Hachette Australia, along with the Richell family, is honoured to present the Richell Prize for Emerging Writers for 2019, in partnership with The Guardian Australia and The Emerging Writers’ Festival.
“Five years ago, Hachette Australia launched the Richell Prize in memory of our friend and colleague Matt Richell. Since then, we’ve received an astonishing 3300 submissions from all over the country, making the Richell Prize one of the most sought-after prizes for unpublished writers. By the middle of 2020, Hachette will have published books from six winning or shortlisted writers: Sally Abbott, Brodie Lancaster, Julie Keys, Mandy Beaumont, Sam Coley and Ruth McIver. Everyone at Hachette is thrilled that the Richell Prize has unearthed such great writing talent and has contributed to the rude health of Australian publishing.” – Louise Sherwin-Stark, CEO Hachette Australia and New Zealand
“Matt Richell was a huge supporter of emerging writers and I know he would have been delighted by the depth of incredible Australian writing talent that the prize has discovered. Thank you to all the writers from around Australia who have stepped boldly, submitted their work, and made the prize what it is today. Here’s to many, many more exciting books from Richell prize entrants!” – Fiona Hazard, Group Publishing Director Hachette Australia and New Zealand
After receiving over 700 entries to the 2019 Richell Prize, we are excited to announce the six writers on this year’s shortlist.
The 2019 shortlisted writers are:
Ayla Black, The Earth Starts Talking
Crime looms large in a small Australian town ravaged by race and gender politics. THE EARTH STARTS TALKING showcases an author with a voice that we felt should be heard.
Sara El Sayed, The Blind Pussy Cat
THE BLIND PUSSY CAT is brave, emerging Australian literature with a new voice that is energetic and highly engaging.
Else Fitzgerald, Nearly Curtains
NEARLY CURTAINS is a firework show of bursting ideas. Filled with beautiful prose, here is an emerging writer tackling important questions about our future.
Heather James, The Inlet
THE INLET is an absorbing, deftly written psychological drama that promised to lead us through the unreliable corridors of an elderly woman’s mind and memories, and delivers a killer twist.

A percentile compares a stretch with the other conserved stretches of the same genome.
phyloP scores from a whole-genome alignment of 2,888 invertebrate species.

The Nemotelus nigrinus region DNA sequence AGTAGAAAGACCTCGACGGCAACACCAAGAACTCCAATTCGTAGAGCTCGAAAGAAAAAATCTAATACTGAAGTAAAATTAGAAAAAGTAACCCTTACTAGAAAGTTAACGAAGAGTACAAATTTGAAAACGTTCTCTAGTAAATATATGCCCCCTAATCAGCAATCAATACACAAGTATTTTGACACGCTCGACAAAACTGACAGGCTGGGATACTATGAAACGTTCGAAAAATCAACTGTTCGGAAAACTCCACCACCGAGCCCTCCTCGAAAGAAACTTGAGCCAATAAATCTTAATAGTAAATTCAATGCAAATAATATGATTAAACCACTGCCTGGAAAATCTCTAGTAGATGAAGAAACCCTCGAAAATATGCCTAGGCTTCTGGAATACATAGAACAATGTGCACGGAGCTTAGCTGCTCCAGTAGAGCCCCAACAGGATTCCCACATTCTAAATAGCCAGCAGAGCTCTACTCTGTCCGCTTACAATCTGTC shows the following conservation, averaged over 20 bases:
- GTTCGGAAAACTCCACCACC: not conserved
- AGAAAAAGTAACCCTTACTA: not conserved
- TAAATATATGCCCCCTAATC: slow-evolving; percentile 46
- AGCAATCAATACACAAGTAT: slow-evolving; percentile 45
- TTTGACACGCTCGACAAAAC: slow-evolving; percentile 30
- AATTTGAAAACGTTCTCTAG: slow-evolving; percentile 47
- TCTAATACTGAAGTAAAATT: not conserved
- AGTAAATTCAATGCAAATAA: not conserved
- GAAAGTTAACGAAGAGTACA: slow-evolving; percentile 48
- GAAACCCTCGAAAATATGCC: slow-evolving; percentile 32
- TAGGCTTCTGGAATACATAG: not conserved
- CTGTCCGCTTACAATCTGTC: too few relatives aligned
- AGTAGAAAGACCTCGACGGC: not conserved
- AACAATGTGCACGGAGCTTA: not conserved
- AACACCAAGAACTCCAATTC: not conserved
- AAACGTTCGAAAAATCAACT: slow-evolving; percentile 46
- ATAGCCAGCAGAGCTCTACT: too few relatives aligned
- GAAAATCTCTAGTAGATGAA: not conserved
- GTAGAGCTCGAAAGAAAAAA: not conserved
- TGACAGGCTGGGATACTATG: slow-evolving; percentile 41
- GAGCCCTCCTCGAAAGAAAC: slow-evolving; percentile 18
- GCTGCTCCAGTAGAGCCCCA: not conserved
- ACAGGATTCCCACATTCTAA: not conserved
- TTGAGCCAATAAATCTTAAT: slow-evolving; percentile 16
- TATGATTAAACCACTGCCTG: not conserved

Allee Richards, In Real Life
IN REAL LIFE exudes freshness and authenticity; it reads as something utterly of the moment. Richards’ writing is punchy and will appeal to readers everywhere.
Yannick Thoraval, White Foam
WHITE FOAM is an assured and polished manuscript with vivid scenes that had our hearts beating a little faster; an impressive piece of literary fiction.
The winner will receive $10,000 in prize money, to be donated by Hachette Australia, along with a 12-month mentorship with one of Hachette Australia’s publishers. Hachette Australia will work with the winning writer to develop their manuscript with first option to consider the finished work and shortlisted entries for publication. As well as promoting the prize, The Guardian Australia will publish an extract of the first chapter of the winning work and a profile on the winning writer. The winner will be announced in Sydney on November 8.
The 2019 judging panel includes Robert Watkins, Head of Literary at Hachette Australia; Hannah Richell, bestselling author of The Peacock Summer; Sarah Schmidt, bestselling author of See What I Have Done; and Steve Sines, a bookseller at Potts Point Bookshop.
Hachette Australia and Hannah Richell would like to thank The Emerging Writers’ Festival and The Guardian Australia for partnering with them to make this prize a reality. The Emerging Writers’ Festival would also like to thank Simpsons Solicitors for assisting them financially with the administration of the prize.
This prize brings together a group of people who know what a huge supporter of emerging writers Matt Richell was. Without the writers there would be no prize – so congratulations to everyone on the shortlist.